Wallace's 'Further Away' takes the album on a relaxed detour in another musical direction, offering some laidback neo-soul that opens not with an acoustic guitar but with the sounds of wind. Behind Wallace's vocals is a subtle bass, some rhythmic clicks and repeating vocal harmonies. As Wallace repeatedly sings "slower" in the chorus, it's as if she's describing the song itself, slowing things down after a series of intense tracks.

Ruby Gill strips things back even further in 'If God is the Pigeon', leaving listeners only with the sound of her voice and piano. Barely audible in the background is a forest soundscape of birdsong and wind. It's Ruby's lyricism that makes this track a standout for me: there's a fascinating abstractness to her imagery as she sings about finding God in small, everyday scenes.

There's also a boldness as she questions "who do you think you are?" – it's a line that makes you stop and think as a listener, accentuated by her voice's harrowing emphasis on the "who". An extended outro finally foregrounds the forest soundscape that we've only somewhat heard so far, and it's a thematically appropriate way to conclude, allowing the listener to now ponder their own ability to find meaning in nature.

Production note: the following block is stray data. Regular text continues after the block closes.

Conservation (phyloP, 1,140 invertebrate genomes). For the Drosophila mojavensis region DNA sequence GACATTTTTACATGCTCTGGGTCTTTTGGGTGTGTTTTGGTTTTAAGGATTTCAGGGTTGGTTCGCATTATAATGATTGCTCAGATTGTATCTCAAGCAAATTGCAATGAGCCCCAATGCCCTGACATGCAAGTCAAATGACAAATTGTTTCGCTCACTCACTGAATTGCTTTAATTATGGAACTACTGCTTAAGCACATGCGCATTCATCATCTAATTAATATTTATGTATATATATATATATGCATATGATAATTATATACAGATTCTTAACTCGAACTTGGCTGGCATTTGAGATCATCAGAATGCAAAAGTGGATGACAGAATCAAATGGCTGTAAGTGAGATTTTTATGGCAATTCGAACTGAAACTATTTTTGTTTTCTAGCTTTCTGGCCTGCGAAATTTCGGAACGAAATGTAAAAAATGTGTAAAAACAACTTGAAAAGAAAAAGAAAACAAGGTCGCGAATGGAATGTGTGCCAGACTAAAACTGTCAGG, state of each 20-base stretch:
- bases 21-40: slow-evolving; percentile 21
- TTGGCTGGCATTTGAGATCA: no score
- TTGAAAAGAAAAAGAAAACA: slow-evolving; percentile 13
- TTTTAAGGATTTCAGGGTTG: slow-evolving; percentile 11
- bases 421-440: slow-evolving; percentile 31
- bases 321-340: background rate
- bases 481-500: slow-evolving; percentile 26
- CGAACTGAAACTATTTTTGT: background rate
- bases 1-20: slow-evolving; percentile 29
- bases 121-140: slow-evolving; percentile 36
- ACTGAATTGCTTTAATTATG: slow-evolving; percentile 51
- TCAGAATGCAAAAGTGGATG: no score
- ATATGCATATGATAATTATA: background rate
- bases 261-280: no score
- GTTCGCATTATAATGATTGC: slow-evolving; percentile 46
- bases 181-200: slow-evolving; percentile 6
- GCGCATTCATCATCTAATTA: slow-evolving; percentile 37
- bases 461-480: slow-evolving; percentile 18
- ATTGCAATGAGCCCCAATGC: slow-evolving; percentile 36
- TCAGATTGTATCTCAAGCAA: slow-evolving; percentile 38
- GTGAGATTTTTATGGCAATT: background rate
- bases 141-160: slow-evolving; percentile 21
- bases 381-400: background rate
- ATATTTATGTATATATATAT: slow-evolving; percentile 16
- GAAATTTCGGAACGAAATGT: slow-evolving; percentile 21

Tiana Khasi brings the energy back with 'Louka Manuka', immediately greeting us with a watery electric guitar playing over the sounds of rain. A drum machine plays a steady beat throughout, never developing into anything more complex. As Tiana said, it produces a "meditative effect" that "[keeps] you grounded as you listen", compelling you to appreciate the atmosphere she has crafted with her powerful vocals and nature samples.

Credit: Tiana Khasi Spotify

Overall, there's an impressive track listing here. Field Recordings II has captured the vibe of being alone in the Australian bush, with no company but nature and your own mind.

Yet, it's worth mentioning that the album broadly captures only one aspect of the Australian bush, this idyllic, relaxing, rustic picture. There are times when I wished the album would branch out more in tone and imagery beyond just the touches found in the ominous tone of 'Found' and the inspired lyricism of 'If God is the Pigeon'.

Similarly, the production felt at times too clean for music that is meant to represent the Australian wilderness. The bush is not all chill vibes; it can be dark, haunting, and ambiguous. With its consistent crispness and lucidity, the production didn't quite manage to capture this full spectrum.

Of course, considering this particular picture of the Australian bush that Unyoked is selling with their cabins, it makes sense that this is what is foregrounded in the album. Still, I think there was space to broaden the emotional and tonal range.

There's a deliberate stasis that pervades Field Recordings II. The songs are repetitive, often ambient, and rarely evolving in complexity. It's a patient listening experience. It forces you to sit with it, to immerse yourself without an expectation of dynamism.

Field Recordings II is a musical experience designed for the listener willing to sit with the music long enough to unravel its layered soundscapes. For that kind of listener, there's plenty to enjoy here.

Field Recordings II in Spatial Audio will be available exclusively on Apple Music as of August 19.